But the weight given to the guitars by mix engineers Sean Slade and Paul Q. Kolderie does allow us to hear how every song on The Bends is filled with amazing parts, whether it’s Greenwood’s constantly ascending octave-chord lead during the intro to Just (repeated at the end of each chorus), the pillow-soft acoustic guitar strumming of [Nice Dream], or the decelerating tremolo effect (Jonny again) in the verse of Bones. Radiohead’s early albums saw Greenwood, O’Brien and Yorke expanding the vocabulary of rock guitar more than any of their contemporaries with the possible exception of Rage Against the Machine’s Tom Morello, a veritable one-man factory of astonishing effects and textures.

Let’s take a couple of the album’s less frequently hailed tracks and look a little closer at what’s going on. The “big”‘ songs on The Bends have been dissected and analysed to death, so let’s go with Bullet Proof… I Wish I Was and Bones, a couple of album tracks you’re not likely to hear on the radio soon.

Bones sounds to me like the most confident full-band performance on the album. Some of that may be a perceptual thing, a result of the space afforded to Selway’s drums and Colin Greenwood’s bass (great tone!) by the sparse guitar arrangement in the opening verse. But really, it swaggers in a way that very little else in the Radiohead canon does, and that’s encoded in the song’s DNA. Yorke and Greenwood’s later involvement in the soundtrack to Todd Haynes’s Velvet Goldmine merely confirmed what a listen to Bones suggests: that behind their studious exteriors lurked a couple of long-time glam rock fans struggling to get out. The vamp on A played by the guitars at the during the chorus to Bones – possibly the lowest-IQ guitar riff in existence – goes back through Keith Richards all the way to Chuck Berry, but when it’s played with that much distortion and an almost audible leer, the only provenance can be glam. If Noel Gallagher were to end up in a pub with Greenwood or Yorke, they’d be fine as long as they talked about T. Rex and Bowie and Sweet.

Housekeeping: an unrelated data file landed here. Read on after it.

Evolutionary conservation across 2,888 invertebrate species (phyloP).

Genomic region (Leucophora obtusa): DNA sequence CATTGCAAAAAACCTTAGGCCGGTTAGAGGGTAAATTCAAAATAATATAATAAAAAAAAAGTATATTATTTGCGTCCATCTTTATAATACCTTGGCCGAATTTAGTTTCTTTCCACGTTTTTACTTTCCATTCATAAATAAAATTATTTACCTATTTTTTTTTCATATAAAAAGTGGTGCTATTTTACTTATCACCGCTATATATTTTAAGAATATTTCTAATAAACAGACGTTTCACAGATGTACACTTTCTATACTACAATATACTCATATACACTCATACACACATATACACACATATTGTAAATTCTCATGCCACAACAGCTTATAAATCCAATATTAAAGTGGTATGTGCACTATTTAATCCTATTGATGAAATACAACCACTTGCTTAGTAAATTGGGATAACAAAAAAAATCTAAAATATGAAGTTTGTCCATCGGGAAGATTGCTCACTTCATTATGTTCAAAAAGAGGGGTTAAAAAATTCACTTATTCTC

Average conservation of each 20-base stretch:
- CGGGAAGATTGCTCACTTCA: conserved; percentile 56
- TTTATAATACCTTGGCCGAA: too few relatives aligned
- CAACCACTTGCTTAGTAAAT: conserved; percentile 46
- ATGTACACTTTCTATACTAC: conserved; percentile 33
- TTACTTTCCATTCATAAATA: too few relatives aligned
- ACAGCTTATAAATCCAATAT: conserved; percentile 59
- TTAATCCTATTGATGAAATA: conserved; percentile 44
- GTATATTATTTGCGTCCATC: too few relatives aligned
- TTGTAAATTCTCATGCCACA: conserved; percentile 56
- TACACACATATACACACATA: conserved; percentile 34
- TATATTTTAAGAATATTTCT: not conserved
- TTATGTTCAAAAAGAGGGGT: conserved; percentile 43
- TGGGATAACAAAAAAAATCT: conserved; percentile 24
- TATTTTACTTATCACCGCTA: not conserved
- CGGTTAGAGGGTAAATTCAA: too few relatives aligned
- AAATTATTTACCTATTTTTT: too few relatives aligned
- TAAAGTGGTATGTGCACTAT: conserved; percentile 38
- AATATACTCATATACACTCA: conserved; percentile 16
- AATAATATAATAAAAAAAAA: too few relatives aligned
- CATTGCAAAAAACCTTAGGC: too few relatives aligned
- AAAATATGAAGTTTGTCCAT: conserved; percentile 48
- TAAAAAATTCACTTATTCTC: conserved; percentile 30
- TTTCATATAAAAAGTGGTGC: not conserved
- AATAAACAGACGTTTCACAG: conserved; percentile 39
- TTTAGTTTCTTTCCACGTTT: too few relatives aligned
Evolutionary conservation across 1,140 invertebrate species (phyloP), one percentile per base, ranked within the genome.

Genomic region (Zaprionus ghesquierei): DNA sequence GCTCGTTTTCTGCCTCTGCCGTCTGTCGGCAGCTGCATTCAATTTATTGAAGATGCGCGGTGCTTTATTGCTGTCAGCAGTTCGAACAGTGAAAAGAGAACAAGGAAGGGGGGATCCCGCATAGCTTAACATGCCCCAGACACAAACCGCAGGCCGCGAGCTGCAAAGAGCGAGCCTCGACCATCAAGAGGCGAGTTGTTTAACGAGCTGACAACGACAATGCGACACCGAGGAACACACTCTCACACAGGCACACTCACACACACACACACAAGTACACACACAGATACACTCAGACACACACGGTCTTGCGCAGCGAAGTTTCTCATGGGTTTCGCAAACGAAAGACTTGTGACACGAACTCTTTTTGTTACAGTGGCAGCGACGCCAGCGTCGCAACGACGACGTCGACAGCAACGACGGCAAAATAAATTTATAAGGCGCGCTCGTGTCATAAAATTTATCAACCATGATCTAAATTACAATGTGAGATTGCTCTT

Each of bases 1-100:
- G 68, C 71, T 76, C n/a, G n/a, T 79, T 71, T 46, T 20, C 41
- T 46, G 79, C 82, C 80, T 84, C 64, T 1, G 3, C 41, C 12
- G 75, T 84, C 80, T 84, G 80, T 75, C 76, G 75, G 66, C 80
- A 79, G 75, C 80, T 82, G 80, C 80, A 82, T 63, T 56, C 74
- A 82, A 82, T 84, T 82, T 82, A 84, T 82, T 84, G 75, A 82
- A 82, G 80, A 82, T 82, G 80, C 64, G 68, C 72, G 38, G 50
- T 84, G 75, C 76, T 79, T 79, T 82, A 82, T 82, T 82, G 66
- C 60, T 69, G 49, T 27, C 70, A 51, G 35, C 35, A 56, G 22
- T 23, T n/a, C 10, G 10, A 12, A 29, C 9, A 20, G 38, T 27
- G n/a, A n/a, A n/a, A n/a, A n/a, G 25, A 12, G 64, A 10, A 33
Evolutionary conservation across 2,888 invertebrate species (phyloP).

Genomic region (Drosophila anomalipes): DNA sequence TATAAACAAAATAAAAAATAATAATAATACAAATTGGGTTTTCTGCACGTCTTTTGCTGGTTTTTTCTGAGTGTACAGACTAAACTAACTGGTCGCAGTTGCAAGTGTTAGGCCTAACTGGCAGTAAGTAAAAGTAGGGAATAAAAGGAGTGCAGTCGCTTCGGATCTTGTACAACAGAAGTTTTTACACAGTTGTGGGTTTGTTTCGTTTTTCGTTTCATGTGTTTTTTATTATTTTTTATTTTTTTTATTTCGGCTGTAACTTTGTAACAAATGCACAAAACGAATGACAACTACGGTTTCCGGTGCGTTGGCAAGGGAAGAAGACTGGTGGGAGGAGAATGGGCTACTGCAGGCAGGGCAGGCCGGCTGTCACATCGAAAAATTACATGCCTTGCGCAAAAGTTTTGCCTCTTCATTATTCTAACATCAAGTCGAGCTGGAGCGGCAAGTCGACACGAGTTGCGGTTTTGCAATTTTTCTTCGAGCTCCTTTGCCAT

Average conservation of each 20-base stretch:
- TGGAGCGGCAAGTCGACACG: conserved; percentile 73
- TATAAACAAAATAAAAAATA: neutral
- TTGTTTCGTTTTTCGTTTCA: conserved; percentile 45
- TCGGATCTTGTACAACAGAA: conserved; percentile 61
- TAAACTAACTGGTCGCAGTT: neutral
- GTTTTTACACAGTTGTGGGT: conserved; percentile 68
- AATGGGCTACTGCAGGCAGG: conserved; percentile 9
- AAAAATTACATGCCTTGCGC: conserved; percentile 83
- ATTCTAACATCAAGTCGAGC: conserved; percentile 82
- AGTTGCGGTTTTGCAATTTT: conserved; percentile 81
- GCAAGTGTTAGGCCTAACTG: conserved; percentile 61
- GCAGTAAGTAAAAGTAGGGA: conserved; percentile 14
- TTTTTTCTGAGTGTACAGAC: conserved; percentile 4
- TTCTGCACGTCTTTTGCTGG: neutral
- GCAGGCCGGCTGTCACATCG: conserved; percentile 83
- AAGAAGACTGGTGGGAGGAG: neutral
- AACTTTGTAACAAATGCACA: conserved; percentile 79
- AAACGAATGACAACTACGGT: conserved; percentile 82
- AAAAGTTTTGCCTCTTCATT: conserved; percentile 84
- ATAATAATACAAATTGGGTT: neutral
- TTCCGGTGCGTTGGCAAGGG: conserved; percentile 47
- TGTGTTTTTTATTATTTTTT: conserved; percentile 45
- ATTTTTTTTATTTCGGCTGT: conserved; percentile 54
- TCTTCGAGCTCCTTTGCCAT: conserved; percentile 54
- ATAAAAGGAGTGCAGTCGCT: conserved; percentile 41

Elsewhere during the song, Greenwood pulls out his old favourite, the oblique bend (when a note played on, say, the G string is bend upwards by a tone to sound in unison with a note two frets down on the B string), for lead guitar interjections between Yorke’s vocal (“You’ve got to [whee] feel it [whee] in your bones”). Apart from the decelerating tremolo I spoke about earlier, none of the stuff going on in Bones is clever or unusual or groundbreaking. But, given the typically dour subject matter, the musicians seem to be having an awful lot of fun on this track.

Bullet Proof… I Wish I Was is something else again, a narcotised wisp of a song, with ambient noises running all the way through it, apparently played by O’Brien and Greenwood without listening to the backing track on headphones (this may be overstated since a lot of the noises are specifically tonal, unless Leckie got the scissors out). But it’s Greenwood’s delicate arpeggio part on the chorus that’s most telling. It’s done by playing a fifth and third on the D and B strings and letting the open G string ring out in the middle, so it only works on a few chords, but it’s beautiful. I’ve been playing variations of that riff on my own songs and other peoples’ for a good long while, in fact.

It’s another song where the rhythm section shines, too. An unfortunate by-product of modern (and in the terms I’m talking about, The Bends is modern) mixing and mastering practice is that quiet, sparse songs tend to have more weight in the low end and greater size to the drums than their louder counterparts, and Bullet Proof is a great example of this. The more you turn it up, the more impressive it sounds (The Bends and Just exhibit the reverse behaviour). Colin Greenwood’s bass line, in which he plays single high-register notes with quite a thick, sustaining sound, is particularly effective and foreshadows the pivotal role he’d go on to play in OK Computer and Kid A.

The band may see The Bends as a piece of juvenilia, or a necessary step on the path to where they wanted to go, but it shouldn’t be judged by its influence on bands with scarcely half of Radiohead’s combined imagination (you can probably guess who I’m thinking of). This is a collection of top-notch songs* topped with some of the most inventive guitar playing you’re ever likely to hear.

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Radiohead circa The Bends: Yorke kneeling in front; Colin Greenwood, O’Brien, Jonny Greenwood and Selway l-r

*Not Sulk